But the long arc of history bends toward a weird sort of chiasmus, as refugees from imperial degradation of rule of law gather in the same city they once fled. And so what could read as a cautionary tale about attempting to do independent police research in a police state, instead comes across as a heart-warming tale of finding home in strange places, asserting self with the grace of safety, and above all being excellent to one another in a dangerous time. It’s a wild world. And it’s full of love and beauty, and soul-mates gazing up together from the gutter to the stars.
Vera Wilde’s “Life” runs in Berlin as long as the city grants freelance artist visas to catch brain drain. Get a passport.
Echoing one of Odilon Redon’s symbolist boat masterpieces, revised to reflect how ongoing refugee crises show climate change affecting the global south early and often? or yet another study of golden ratios? We report, you decide.
Recently I was honored to have the opportunity to present on my National Science Foundation-funded dissertation and postdoctoral research at an American Studies Symposium in plum-blossoming Osaka, Japan. The talk was based on this paper, “Lie Detectors On Trial? Science, Security, and Accountability in the Era of the Hague Invasion Act.”
Many thanks to fellow surveillance scholar-activist and artist Ivan Greenberg for the Call For Papers, science & technology studies scholar (and crack literary humorist, editor, and friend) B.R. Cohen for the encouragement and advice, my esteemed colleagues including Yone Sugita at Osaka University (Japan) for the invitation to present my work at their American Studies Symposium—and for awarding me the Emerging Scholar Fellowship that made it possible, fellow presenter and lie detection expert Ken Alder for his comments, and my caring, smart, funny, vibrant tribe of vanguard hacktivists at Hack42 (where my artist residency continues), in Berlin, and beyond, for the sense of home in fellow-travelers that let me revisit my work on lie detection and corruption with the next level of brute honesty and integrity that it deserved. Thanks also to the advisers who have helped me make my work good when it’s good, and otherwise bear no responsibility.
Today is the day my German class starts back after two weeks’ vacation. And I missed about two weeks before that. So I’m way behind and have put off catching up, because painting explosions, move, flu, and a recent work trip I haven’t told people about yet. This means I cannot continue exploding paintings in my glorious new studio space. At. This. Moment. I must learn German. Everyone in Berlin speaks English, so I could be here for years (as I plan to be), and not learn if I don’t make a point of it. Make. The. Point. [Scowl.] I love languages! This is exciting! What am I putting on my blog real quick because I am a young artist living in Berlin, telling people what I’m doing while I do it (sometimes) instead of making art and trouble quietly behind the barn where no one can judge me but no one can hear me scream?!
In lieu of more new poetry and paintings, today I draw attention to the music page I recently created in the course of updating my website (which I’m about to replace again anyway). I moved to Berlin in November in part to prioritize moving my poetry into the performance realm in the right ecosystem. I promptly realized that one hold-up in pushing myself to perform so I get better at it is that I don’t want to sing my old songs. They are old. So I started writing all new songs around a new album concept (we make revolution) even though albums are not even a thing anymore. I haven’t recorded even draft vocal tracks on most of them (which is bad practice, since no one else can read my shorthand, and I don’t usually notate stuff like rhythm—I know it or I don’t).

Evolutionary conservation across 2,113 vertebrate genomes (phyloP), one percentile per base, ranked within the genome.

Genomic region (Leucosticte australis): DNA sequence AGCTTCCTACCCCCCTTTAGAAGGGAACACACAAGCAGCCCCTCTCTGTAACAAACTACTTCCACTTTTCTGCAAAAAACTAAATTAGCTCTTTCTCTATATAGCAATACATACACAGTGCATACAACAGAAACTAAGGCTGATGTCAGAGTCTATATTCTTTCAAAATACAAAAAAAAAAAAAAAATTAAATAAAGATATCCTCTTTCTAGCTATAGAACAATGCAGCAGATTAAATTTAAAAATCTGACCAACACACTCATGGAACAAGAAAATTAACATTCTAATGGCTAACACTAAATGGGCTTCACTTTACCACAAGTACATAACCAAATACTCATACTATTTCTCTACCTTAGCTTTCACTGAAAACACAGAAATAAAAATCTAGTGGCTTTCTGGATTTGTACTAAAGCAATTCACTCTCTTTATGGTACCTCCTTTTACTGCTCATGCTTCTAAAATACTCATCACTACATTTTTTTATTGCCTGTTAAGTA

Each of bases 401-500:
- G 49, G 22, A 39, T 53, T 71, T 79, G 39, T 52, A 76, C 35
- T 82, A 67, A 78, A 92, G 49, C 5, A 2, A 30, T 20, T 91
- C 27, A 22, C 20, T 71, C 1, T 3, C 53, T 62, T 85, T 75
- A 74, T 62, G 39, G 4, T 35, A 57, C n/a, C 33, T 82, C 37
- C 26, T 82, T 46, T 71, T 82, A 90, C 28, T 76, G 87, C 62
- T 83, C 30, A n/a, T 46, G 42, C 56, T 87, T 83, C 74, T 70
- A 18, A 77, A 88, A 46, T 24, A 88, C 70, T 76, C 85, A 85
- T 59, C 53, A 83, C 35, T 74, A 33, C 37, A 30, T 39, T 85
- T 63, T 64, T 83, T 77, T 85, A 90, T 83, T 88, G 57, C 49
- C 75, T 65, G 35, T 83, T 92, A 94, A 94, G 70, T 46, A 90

But I’m still usually too embarrassed to even sing out loud to myself. Despite a productive class with a wonderful jazz vocalist in grad school that helped with that, and a tiny bit of work on my old draft accompaniment with a brilliant pop-jazz accompanist near Boston during my Harvard stint last year, there is still this huge space between what I hear in my head when I’m composing… And what I hear when I make music mess out loud. This might be one of the last remaining areas where I can be completely overwhelmed by shame, in spite of knowing how much I admire other people for expressing themselves. I can make lists of ways to improve my relevant skills to attack that, but I really just want to find a way to let myself be in flow with this like I have been at some points—in the same way I can get into flow with painting and writing (albeit always with mixed results). Don’t know how, maybe it’s not my thing, or maybe some of that social ecosystem magic happens here that helps things fall into place. I think for people who get really good at what they do, skill level-up after level-up tends to follow flow, and not the other way around.
Top left is a bit like this favorite Calder but actually inspired by a spiral staircase I’ve been staring at and dancing. Top right is a bit like Demeter, but I want to do more careful study of Arp. It’s dark and the flash distorts the bottom painting… In a way I like and want to layer it to actually look more like when this layer is dry.
Another hard day in the oil painting mines, in my new studio full of light and air, in my new home full of love, in my new hometown full of friends.
#4 from day 2 is still my current favorite… Of the first bit of the new oeuvre.
Next: Making music out loud with company before enjoying other people’s stand-up comedy!
I suppose I need to work harder on getting composition training, get back to writing projects with audiences and deadlines in mind, all kinds of work on the apocryphal album, and my new draft stand-up material needs a comedy workshopping buddy here… Wonder if I should have a plan and hone instead of trying to make more and better mess in this broad way. That discipline thing just didn’t work for me like this flow thing does. Artists gonna art. And anyway I’m so happy, being this way feels so right, right now. I’m safe. I’m loved. It’s finally blue skies and sunny in Berlin. Spring is here.